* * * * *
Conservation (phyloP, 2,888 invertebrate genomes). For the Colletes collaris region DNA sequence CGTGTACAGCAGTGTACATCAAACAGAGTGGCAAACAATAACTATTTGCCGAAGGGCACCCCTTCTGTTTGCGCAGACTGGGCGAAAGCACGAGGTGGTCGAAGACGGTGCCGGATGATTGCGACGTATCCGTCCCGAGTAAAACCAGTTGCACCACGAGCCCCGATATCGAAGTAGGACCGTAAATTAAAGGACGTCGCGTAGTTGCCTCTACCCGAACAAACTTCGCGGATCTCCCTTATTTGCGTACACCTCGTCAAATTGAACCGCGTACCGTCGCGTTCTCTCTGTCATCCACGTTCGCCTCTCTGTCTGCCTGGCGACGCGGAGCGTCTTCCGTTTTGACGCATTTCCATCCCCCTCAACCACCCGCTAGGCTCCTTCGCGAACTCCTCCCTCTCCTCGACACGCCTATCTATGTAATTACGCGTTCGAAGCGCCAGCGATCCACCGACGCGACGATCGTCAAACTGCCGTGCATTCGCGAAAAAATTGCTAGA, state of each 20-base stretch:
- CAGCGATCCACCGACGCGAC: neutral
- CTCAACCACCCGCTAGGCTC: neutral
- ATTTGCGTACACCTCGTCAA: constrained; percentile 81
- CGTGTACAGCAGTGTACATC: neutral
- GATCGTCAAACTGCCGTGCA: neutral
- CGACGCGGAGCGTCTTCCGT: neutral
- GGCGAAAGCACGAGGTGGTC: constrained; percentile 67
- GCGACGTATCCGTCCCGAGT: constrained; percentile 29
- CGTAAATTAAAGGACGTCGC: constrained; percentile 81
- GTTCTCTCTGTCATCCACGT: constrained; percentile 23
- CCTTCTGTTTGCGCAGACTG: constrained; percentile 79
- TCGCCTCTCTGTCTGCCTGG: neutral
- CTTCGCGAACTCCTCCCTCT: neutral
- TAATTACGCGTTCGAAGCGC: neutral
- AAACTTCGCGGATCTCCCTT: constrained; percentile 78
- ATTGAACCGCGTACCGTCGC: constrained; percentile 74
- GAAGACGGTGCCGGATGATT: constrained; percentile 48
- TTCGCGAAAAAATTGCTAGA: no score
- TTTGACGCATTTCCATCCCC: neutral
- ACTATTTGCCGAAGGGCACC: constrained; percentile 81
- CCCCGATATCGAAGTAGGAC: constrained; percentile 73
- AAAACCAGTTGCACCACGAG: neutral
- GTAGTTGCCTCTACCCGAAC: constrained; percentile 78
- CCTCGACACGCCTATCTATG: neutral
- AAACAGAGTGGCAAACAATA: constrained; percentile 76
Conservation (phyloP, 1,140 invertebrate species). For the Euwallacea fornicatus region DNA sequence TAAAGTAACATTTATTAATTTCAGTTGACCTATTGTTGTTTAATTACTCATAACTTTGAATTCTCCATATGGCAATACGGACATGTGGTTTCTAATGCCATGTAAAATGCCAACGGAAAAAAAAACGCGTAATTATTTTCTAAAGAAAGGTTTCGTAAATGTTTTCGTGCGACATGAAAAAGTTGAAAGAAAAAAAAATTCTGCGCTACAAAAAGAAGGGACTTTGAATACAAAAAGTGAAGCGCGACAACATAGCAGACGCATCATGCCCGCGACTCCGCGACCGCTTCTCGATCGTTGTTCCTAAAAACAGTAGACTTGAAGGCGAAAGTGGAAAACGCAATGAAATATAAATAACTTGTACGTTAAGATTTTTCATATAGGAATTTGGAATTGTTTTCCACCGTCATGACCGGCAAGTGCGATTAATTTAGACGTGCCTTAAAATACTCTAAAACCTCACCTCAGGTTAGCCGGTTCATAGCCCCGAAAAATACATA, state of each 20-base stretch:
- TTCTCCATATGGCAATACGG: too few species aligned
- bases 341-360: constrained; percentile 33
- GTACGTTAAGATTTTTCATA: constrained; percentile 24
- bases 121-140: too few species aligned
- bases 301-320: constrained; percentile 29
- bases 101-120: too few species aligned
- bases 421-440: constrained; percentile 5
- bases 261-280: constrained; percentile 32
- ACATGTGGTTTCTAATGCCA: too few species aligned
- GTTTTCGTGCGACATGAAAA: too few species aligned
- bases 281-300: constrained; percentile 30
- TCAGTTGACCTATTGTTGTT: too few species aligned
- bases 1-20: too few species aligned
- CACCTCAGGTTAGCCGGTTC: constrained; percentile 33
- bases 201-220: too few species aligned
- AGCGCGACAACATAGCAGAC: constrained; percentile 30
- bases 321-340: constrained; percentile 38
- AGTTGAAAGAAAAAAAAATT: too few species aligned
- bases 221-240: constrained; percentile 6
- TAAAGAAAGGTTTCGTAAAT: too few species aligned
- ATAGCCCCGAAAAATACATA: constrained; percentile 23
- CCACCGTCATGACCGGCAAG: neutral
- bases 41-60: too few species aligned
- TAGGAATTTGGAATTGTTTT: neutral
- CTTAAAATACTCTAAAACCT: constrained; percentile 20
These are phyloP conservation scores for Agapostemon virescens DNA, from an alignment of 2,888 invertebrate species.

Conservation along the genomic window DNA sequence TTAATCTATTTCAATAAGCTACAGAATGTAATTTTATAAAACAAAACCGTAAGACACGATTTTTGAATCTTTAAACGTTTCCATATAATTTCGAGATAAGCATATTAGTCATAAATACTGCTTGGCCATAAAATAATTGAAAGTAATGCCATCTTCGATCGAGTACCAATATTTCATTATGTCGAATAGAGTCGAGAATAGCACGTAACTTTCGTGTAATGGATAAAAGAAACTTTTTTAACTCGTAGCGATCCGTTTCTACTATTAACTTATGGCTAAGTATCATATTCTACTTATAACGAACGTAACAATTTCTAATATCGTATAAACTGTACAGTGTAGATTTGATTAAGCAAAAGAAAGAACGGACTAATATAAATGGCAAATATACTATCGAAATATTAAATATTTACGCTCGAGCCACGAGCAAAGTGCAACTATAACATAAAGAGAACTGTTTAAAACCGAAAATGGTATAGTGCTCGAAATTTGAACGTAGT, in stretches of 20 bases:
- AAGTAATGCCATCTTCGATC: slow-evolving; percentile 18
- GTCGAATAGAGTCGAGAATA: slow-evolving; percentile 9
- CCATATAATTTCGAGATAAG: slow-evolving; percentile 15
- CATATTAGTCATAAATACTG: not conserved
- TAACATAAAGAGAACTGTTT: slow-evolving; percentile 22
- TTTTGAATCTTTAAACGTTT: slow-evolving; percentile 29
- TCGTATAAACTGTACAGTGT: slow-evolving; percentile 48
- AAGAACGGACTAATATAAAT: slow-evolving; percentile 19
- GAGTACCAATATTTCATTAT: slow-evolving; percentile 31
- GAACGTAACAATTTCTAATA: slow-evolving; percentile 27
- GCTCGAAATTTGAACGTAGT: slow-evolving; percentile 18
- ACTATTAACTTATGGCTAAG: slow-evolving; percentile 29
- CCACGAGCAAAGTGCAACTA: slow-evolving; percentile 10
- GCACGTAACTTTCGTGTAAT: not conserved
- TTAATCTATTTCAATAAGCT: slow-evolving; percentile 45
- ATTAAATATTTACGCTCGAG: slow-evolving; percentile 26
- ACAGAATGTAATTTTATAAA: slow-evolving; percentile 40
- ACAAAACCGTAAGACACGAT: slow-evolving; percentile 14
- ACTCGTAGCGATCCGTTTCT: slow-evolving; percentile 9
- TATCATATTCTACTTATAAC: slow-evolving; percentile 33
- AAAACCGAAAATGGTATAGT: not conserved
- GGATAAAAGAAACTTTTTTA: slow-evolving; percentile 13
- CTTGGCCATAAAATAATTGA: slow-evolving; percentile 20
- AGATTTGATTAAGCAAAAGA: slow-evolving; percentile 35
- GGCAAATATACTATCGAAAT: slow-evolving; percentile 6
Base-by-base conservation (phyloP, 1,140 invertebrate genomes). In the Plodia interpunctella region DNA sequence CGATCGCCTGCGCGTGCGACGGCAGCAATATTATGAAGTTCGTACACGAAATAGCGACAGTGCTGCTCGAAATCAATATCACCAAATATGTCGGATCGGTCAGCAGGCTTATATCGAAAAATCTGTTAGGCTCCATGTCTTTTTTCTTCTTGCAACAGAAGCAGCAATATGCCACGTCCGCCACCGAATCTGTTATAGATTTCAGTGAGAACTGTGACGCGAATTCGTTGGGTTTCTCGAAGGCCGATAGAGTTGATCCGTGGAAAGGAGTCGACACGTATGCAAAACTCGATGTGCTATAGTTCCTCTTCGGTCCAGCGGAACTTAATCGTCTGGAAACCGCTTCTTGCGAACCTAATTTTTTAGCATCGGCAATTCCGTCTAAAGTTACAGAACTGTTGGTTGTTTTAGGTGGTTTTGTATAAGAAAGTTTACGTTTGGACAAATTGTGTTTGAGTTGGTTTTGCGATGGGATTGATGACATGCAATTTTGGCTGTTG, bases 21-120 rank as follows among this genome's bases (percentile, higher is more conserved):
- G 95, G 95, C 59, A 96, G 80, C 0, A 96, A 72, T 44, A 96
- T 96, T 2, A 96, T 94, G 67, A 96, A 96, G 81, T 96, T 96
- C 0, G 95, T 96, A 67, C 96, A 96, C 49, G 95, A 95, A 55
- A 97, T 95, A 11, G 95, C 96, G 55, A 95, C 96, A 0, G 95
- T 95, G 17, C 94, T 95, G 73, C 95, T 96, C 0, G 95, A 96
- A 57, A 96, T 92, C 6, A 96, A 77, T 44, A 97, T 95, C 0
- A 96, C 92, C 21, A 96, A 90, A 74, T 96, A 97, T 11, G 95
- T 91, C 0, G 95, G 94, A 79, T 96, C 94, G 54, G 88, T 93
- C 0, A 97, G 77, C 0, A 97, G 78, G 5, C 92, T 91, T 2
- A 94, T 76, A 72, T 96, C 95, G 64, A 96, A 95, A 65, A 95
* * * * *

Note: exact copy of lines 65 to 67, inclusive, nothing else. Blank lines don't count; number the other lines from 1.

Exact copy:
- GCTCGAAATTTGAACGTAGT: slow-evolving; percentile 18
- ACTATTAACTTATGGCTAAG: slow-evolving; percentile 29
- CCACGAGCAAAGTGCAACTA: slow-evolving; percentile 10